Threatened Spitzer Telescope Gets NASA Nod For Extension, Subject To Congress Funding

After NASA recommended in May that Spitzer space telescope officials send in a revised budget or face possible termination of operations, in a turnaround, the agency’s science mission directorate has now agreed to extend the mission for another two years.

The news broke on Twitter yesterday when the NASA Spitzer account shared the news. An update posted on its website said the decision is “subject to the availability of Congressional appropriations in FY [fiscal year] 2015”, but added that there will soon be a call out for observing time in that period.

Previously, NASA informed Spitzer officials that due to “constrained budget conditions” that their initial request to extend operations past fiscal 2015 was not approved, in line with recommendations from the NASA senior astrophysics review. While the mission was not terminated at that time, officials were asked to “respond with a request for a budget augmentation to conduct continued operations with reduced operations costs.”

The mission was being reviewed at the same time as other astrophysics missions, such as the Kepler planet-hunting space telescope that was asking for (and received) a new mission that would allow it to do useful science despite two busted reaction wheels, or pointing devices. The review said Spitzer was the most expensive of the missions reviewed, and that the telescope’s abilities were “significantly reduced” after it ran out of coolant in 2009.

The bow shock of Zeta Ophiuchi, another runaway star observed by Spitzer (NASA/JPL-Caltech)

In an update on the Spitzer website, officials shared more details but did not say if the budget had been reformulated in response to NASA’s suggestion.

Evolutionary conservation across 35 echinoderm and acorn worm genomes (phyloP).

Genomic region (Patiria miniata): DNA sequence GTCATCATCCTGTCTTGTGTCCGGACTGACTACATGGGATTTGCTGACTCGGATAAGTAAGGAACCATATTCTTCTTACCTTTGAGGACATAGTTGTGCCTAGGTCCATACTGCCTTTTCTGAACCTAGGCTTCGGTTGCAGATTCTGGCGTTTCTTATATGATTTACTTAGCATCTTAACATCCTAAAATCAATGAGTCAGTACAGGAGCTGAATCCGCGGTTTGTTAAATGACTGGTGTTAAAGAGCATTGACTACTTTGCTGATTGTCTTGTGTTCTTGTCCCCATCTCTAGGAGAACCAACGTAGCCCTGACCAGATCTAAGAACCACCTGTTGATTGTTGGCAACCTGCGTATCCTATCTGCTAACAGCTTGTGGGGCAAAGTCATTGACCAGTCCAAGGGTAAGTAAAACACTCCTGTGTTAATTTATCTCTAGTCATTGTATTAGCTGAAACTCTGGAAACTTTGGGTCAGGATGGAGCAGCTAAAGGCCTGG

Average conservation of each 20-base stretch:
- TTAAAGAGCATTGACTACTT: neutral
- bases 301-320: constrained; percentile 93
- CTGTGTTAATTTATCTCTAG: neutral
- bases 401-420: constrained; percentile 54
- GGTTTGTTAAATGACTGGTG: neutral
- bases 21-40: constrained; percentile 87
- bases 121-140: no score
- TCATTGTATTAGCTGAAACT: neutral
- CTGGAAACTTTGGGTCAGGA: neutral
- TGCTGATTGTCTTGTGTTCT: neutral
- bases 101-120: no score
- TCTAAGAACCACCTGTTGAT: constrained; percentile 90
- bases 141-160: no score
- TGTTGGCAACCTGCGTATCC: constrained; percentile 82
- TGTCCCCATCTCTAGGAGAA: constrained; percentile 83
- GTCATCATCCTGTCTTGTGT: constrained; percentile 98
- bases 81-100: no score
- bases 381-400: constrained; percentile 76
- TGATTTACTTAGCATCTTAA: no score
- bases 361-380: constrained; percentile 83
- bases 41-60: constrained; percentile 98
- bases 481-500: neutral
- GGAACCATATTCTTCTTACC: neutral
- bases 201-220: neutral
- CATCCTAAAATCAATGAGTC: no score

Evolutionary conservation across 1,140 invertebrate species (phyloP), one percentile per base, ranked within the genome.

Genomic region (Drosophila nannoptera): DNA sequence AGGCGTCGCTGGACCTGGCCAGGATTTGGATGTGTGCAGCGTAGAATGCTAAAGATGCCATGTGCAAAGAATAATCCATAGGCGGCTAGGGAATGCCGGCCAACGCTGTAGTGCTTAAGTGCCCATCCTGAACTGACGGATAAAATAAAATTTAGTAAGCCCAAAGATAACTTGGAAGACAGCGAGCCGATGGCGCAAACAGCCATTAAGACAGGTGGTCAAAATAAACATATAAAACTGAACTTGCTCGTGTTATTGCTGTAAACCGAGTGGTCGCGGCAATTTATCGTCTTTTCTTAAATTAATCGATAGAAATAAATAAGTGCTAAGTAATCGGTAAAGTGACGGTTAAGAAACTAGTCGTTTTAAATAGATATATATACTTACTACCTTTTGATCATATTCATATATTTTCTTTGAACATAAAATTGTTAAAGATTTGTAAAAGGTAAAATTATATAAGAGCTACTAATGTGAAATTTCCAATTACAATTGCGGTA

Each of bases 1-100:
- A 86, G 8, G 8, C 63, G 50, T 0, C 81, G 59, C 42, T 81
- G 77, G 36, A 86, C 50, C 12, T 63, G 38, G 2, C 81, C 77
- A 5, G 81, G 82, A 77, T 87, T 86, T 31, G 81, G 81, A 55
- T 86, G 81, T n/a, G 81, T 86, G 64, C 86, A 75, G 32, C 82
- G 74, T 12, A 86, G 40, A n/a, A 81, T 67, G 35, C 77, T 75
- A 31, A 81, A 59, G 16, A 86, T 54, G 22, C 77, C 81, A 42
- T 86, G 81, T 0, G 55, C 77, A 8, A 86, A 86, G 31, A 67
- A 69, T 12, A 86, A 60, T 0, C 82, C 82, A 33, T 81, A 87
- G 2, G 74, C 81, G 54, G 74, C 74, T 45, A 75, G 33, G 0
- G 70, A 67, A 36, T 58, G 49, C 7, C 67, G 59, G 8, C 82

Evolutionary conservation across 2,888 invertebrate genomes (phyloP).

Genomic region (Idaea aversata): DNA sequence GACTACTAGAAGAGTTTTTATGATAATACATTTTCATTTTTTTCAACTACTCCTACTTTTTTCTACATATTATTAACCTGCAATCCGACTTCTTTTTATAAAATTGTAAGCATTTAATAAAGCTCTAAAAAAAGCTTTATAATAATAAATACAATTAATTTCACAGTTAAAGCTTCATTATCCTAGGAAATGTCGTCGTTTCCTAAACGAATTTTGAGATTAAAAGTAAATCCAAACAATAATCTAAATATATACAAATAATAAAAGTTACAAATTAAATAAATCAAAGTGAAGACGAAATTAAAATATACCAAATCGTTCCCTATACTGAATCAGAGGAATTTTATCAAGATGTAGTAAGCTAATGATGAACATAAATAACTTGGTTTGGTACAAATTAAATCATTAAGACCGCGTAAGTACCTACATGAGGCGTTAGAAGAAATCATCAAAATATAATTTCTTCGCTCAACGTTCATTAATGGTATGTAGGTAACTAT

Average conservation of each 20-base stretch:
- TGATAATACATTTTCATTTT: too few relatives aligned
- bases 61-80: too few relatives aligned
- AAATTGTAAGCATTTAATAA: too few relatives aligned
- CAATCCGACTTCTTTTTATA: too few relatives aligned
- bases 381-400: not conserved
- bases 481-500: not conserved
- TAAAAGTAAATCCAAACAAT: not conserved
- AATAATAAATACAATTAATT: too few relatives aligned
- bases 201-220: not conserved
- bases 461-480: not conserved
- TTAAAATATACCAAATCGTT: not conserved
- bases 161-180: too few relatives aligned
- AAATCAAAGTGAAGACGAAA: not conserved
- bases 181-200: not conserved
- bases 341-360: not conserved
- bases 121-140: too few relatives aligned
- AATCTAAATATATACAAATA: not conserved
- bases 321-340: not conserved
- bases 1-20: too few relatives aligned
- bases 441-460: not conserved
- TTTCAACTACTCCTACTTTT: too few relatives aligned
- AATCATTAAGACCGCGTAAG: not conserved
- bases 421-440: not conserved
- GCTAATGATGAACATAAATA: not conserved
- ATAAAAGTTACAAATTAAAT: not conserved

We are very happy to report that Spitzer operations have been extended by the NASA Science Mission Directorate for two more years! The letter of direction states: “The Science Mission Directorate has made the decision to extend Spitzer operations for the next two years. The Spitzer observatory is an important resource for on-going infrared observations for research programs across the Science Mission Directorate, and, subject to the availability of Congressional appropriations in FY 2015, it will be continued. Both the Astrophysics and the Planetary Science Divisions have requested observing time commitments for FY 2015, and both Divisions have committed funding to support their observations.” We are working hard to get a call for observing proposals issued by the end of July. And thank you to all the people at NASA Headquarters and in the community that have worked so hard to support science with Spitzer.

In recent months, some of Spitzer’s work has included searching for targets for NASA’s asteroid mission, helping to find the coldest brown dwarf ever discovered, and assisting in challenging views about star cluster formation.

Elizabeth Howell

Elizabeth Howell is the senior writer at Universe Today. She also works for Space.com, Space Exploration Network, the NASA Lunar Science Institute, NASA Astrobiology Magazine and LiveScience, among others. Career highlights include watching three shuttle launches, and going on a two-week simulated Mars expedition in rural Utah. You can follow her on Twitter @howellspace or contact her at her website.

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